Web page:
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'Uncle Tom's Cabin' Quotes

Catalyst for Change Novel by Harriet Beecher Stowe


Uncle Tom's Cabin

Uncle Tom's Cabin

W.W. Norton & Company
Study Guide Quotes

Uncle Tom's Cabin, by Harriet Beecher Stowe, is as famous as it is controversial. The book helped to flare up feelings for the slaves in the South, but some of the stereotypes have not been appreciated by some readers in more recent years. Whatever your opinion about Stowe's romantic novel, the work is a class in American literature. Here are a few quotes from the book.

  • "Yes Eliza, it's all misery, misery, misery! My life is bitter as wormwood; the very life is burning out of me. I'm a poor, miserable, forlorn drudge; I shall only drag you down with me, that's all. What's the use of our trying to do anything, trying to know anything, trying to be anything? What's the use of living? I wish I was dead!"
    - Harriet Beecher Stowe, Uncle Tom's Cabin, Ch. 2

  • "This is God's curse on slavery!--a bitter, bitter, most accursed thing!--a curse to the master and a curse to the slave! I was a fool to think I could make anything good out of such a deadly evil."
    - Harriet Beecher Stowe, Uncle Tom's Cabin, Ch. 5

  • "If I must be sold, or all the people on the place, and everything go to rack, why, let me be sold. I s'pose I can b'ar it as well as any on 'em."
    - Harriet Beecher Stowe, Uncle Tom's Cabin, Ch. 5

  • "The huge green fragment of ice on which she alighted pitched and creaked as her weight came on it, but she staid there not a moment. With wild cries and desperate energy she leaped to another and still another cake;--stumbling--leaping--slipping--springing upwards again! Her shoes are gone--her stocking cut from her feet--while blood marked every step; but she saw nothing, felt nothing, till dimly, as in a dream, she saw the Ohio side, and a man helping her up the bank."
    - Harriet Beecher Stowe, Uncle Tom's Cabin, Ch. 7

  • "You ought to be ashamed, John! Poor, homeless, houseless creatures! It's a shameful, wicked, abominable law, and I'll break it, for one, the first time I get a chance; and I hope I shall have a chance, I do! Things have got to a pretty pass, if a woman can't give a warm supper and a bed to poor, starving creatures, just because they are slaves, and have been abused and oppressed all their lives, poor things!"
    - Harriet Beecher Stowe, Uncle Tom's Cabin, Ch. 9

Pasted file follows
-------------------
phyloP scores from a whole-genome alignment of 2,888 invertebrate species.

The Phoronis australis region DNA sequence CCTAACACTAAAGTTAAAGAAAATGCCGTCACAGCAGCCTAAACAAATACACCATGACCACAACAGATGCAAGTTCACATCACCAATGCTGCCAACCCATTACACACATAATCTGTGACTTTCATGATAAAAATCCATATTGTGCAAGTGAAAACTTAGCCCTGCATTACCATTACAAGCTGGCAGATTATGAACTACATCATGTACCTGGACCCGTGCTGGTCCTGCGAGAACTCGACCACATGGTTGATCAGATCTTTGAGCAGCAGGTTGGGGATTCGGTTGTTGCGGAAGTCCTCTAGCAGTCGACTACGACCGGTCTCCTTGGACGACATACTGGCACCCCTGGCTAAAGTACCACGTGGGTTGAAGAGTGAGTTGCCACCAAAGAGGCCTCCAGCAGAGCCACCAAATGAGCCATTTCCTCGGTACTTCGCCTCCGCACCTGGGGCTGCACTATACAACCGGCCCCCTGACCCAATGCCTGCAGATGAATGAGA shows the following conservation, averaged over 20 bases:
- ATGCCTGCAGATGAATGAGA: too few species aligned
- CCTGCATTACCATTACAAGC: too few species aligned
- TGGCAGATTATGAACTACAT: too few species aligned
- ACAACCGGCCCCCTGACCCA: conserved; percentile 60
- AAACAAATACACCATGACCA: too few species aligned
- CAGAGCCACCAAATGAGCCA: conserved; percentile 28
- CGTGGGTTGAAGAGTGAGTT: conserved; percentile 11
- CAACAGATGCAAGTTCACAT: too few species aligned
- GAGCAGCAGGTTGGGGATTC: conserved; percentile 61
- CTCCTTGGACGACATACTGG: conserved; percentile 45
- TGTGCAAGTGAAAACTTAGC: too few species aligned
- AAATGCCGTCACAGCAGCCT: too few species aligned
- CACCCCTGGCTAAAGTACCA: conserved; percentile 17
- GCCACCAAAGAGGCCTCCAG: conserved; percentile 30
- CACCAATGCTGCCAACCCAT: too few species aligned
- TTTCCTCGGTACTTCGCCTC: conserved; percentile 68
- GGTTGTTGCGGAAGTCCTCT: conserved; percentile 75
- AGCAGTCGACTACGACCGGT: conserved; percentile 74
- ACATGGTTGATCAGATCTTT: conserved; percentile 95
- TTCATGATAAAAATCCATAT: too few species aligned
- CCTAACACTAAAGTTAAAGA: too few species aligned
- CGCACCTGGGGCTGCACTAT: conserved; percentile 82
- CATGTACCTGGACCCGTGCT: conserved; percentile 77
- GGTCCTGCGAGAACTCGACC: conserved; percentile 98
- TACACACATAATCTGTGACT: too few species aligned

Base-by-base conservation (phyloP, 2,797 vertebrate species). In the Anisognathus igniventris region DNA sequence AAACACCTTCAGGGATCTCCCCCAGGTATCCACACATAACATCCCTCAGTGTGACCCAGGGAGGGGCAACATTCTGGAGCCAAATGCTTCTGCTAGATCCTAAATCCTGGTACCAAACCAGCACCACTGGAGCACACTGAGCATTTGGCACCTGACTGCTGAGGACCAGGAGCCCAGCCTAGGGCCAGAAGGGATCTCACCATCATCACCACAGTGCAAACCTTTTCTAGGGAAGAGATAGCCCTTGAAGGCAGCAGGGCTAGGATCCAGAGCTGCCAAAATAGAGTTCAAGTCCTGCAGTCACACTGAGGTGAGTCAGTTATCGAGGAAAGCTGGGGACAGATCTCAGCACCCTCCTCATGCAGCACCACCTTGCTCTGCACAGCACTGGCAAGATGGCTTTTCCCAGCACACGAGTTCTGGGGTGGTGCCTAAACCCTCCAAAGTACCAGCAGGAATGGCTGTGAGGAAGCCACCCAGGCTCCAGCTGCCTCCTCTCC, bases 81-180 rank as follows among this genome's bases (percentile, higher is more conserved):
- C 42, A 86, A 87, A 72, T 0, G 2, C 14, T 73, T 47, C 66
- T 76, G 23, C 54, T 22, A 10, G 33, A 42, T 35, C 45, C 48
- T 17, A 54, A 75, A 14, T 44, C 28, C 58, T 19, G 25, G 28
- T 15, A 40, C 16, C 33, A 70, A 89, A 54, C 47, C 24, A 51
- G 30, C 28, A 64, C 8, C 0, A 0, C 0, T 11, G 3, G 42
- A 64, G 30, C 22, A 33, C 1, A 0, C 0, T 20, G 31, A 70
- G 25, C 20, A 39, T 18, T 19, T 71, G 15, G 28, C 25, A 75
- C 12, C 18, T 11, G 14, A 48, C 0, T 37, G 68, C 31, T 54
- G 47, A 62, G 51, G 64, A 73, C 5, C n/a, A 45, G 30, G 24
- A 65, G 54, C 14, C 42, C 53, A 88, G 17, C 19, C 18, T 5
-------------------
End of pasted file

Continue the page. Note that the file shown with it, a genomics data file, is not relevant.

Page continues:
• "I have lost two, one after another,--left 'em buried there when I came away; and I had only this one left. I never slept a night without him; he was all I had. He was my comfort and pride, day and night; and, ma'am, they were going to take him away from me,--to sell him,--sell him down south, ma'am, to go all alone,--a baby that had never been away from his mother in his life!"
    - Harriet Beecher Stowe, Uncle Tom's Cabin, Ch. 9

  • "Her form was the perfection of childish beauty, without its usual chubbiness and squareness of outline. There was about it an undulating and aerial grace, such as one might dream of for some mythic and allegorical being. Her face was remarkable less for its perfect beauty of feature than for a singular and dreamy earnestness of expression, which made the ideal start when they looked at her, and by which the dullest and most literal were impressed, without exactly knowing why."
    - Harriet Beecher Stowe, Uncle Tom's Cabin, Ch. 14

  • "We don't own your laws; we don't own your country; we stand here as free, under God's sky, as you are; and, by the great God that made us, we'll fight for our liberty till we die."
    - Harriet Beecher Stowe, Uncle Tom's Cabin, Ch. 17

  • "I looks like gwine to heaven, an't thar where white folks is gwine? S'pose they'd have me thar? I'd rather go to torment, and get away from Mas'r and Missis. I had so."
    - Harriet Beecher Stowe, Uncle Tom's Cabin, Ch. 18

  • When I have been travel ling up and down on our boats, or about on my collecting tours, and reflected that every brutal, disgusting, mean, low-lived fellow I met, was allowed by our laws to become absolute despot of as many men, women and children, as he could cheat, steal, or gamble money enough to buy,--when I have seen such men in actual ownership of helpless children, of young girls and women,--I have been ready to curse my country, to curse the human race!"
    - Harriet Beecher Stowe, Uncle Tom's Cabin, Ch. 19

  • "One thing is certain,--that there is a mustering among the masses, the world over; and there is a dis irae coming on, sooner or later. The same thing is working in Europe, in England, and in this country. My mother used to tell me of a millennium that was coming, when Christ should reign, and all men should be free and happy. And she taught me, when I was a boy, to pray, 'Thy kingdom come.' Sometimes I think all this sighing, and groaning, and stirring among the dry bones foretells what she used to tell me was coming. But who may abide the day of His appearing?"
    - Harriet Beecher Stowe, Uncle Tom's Cabin, Ch. 19

  • "I'm going there, to the spirits bright, Tom; I'm going, before long."
    - Harriet Beecher Stowe, Uncle Tom's Cabin, Ch. 22

  • "There, you impudent dog! Now will you learn not to answer back when I speak to you? Take the horse back, and clean him properly. I'll teach you your place!"
    - Harriet Beecher Stowe, Uncle Tom's Cabin, Ch. 23

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